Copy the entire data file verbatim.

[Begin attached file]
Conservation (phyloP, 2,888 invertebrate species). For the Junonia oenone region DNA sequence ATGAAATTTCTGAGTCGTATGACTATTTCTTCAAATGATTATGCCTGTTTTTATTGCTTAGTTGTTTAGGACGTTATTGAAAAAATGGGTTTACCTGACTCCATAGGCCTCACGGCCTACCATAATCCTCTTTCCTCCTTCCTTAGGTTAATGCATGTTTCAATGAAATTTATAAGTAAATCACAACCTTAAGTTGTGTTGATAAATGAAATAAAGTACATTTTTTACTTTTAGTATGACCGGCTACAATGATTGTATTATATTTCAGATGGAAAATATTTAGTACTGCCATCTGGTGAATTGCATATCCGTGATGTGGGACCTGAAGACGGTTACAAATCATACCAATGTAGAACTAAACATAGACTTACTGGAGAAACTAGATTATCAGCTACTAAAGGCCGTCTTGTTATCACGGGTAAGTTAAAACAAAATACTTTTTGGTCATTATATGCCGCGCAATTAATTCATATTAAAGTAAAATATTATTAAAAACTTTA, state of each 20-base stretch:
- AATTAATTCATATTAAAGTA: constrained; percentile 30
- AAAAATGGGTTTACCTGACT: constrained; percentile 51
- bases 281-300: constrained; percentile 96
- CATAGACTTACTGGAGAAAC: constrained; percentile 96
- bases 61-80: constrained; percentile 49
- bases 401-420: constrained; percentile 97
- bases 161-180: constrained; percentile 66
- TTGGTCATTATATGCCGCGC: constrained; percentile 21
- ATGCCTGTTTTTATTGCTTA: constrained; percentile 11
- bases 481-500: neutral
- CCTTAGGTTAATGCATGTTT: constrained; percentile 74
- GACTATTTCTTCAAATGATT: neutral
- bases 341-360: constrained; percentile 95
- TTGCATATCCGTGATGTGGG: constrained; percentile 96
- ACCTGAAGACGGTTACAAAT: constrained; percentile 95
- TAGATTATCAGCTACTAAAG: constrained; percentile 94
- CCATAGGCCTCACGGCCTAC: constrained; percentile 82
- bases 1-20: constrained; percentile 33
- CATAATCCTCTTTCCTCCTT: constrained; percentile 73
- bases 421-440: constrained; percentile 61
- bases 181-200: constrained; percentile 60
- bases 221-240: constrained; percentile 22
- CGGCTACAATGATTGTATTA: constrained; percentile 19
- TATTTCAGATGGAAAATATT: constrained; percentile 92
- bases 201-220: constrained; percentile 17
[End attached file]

Conservation (phyloP, 2,888 invertebrate species). For the Junonia oenone region DNA sequence ATGAAATTTCTGAGTCGTATGACTATTTCTTCAAATGATTATGCCTGTTTTTATTGCTTAGTTGTTTAGGACGTTATTGAAAAAATGGGTTTACCTGACTCCATAGGCCTCACGGCCTACCATAATCCTCTTTCCTCCTTCCTTAGGTTAATGCATGTTTCAATGAAATTTATAAGTAAATCACAACCTTAAGTTGTGTTGATAAATGAAATAAAGTACATTTTTTACTTTTAGTATGACCGGCTACAATGATTGTATTATATTTCAGATGGAAAATATTTAGTACTGCCATCTGGTGAATTGCATATCCGTGATGTGGGACCTGAAGACGGTTACAAATCATACCAATGTAGAACTAAACATAGACTTACTGGAGAAACTAGATTATCAGCTACTAAAGGCCGTCTTGTTATCACGGGTAAGTTAAAACAAAATACTTTTTGGTCATTATATGCCGCGCAATTAATTCATATTAAAGTAAAATATTATTAAAAACTTTA, state of each 20-base stretch:
- AATTAATTCATATTAAAGTA: constrained; percentile 30
- AAAAATGGGTTTACCTGACT: constrained; percentile 51
- bases 281-300: constrained; percentile 96
- CATAGACTTACTGGAGAAAC: constrained; percentile 96
- bases 61-80: constrained; percentile 49
- bases 401-420: constrained; percentile 97
- bases 161-180: constrained; percentile 66
- TTGGTCATTATATGCCGCGC: constrained; percentile 21
- ATGCCTGTTTTTATTGCTTA: constrained; percentile 11
- bases 481-500: neutral
- CCTTAGGTTAATGCATGTTT: constrained; percentile 74
- GACTATTTCTTCAAATGATT: neutral
- bases 341-360: constrained; percentile 95
- TTGCATATCCGTGATGTGGG: constrained; percentile 96
- ACCTGAAGACGGTTACAAAT: constrained; percentile 95
- TAGATTATCAGCTACTAAAG: constrained; percentile 94
- CCATAGGCCTCACGGCCTAC: constrained; percentile 82
- bases 1-20: constrained; percentile 33
- CATAATCCTCTTTCCTCCTT: constrained; percentile 73
- bases 421-440: constrained; percentile 61
- bases 181-200: constrained; percentile 60
- bases 221-240: constrained; percentile 22
- CGGCTACAATGATTGTATTA: constrained; percentile 19
- TATTTCAGATGGAAAATATT: constrained; percentile 92
- bases 201-220: constrained; percentile 17